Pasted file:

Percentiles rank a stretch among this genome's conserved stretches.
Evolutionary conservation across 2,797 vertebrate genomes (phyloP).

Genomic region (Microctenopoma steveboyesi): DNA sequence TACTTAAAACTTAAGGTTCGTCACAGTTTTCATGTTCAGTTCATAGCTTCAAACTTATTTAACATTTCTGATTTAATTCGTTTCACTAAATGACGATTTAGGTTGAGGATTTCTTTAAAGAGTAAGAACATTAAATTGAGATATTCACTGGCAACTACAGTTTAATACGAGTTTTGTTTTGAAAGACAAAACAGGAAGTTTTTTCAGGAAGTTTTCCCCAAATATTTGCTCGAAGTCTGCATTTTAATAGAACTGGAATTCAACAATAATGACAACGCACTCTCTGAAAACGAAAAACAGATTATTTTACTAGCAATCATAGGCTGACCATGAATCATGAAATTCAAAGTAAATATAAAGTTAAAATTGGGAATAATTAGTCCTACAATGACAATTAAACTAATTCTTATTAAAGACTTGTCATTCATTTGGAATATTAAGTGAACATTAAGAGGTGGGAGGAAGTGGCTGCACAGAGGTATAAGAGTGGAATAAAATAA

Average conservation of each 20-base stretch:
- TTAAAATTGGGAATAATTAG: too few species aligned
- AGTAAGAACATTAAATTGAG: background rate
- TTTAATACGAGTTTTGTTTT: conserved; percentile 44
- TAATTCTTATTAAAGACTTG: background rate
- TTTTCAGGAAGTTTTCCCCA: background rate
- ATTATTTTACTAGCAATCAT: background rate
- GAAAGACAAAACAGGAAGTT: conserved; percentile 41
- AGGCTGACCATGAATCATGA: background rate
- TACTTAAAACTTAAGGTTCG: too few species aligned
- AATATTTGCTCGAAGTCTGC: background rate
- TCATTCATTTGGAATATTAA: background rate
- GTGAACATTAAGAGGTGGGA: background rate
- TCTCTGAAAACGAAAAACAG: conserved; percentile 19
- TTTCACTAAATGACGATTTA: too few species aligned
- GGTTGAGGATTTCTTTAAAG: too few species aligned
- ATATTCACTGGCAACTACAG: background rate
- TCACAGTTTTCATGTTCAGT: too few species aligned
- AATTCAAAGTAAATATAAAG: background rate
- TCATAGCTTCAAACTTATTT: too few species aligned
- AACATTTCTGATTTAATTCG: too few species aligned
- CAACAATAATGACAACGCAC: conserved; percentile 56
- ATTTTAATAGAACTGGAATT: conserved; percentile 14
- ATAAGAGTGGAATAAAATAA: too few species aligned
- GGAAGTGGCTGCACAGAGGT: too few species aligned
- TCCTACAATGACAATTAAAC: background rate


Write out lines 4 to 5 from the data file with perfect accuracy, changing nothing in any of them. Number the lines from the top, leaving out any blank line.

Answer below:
Average conservation of each 20-base stretch:
- TTAAAATTGGGAATAATTAG: too few species aligned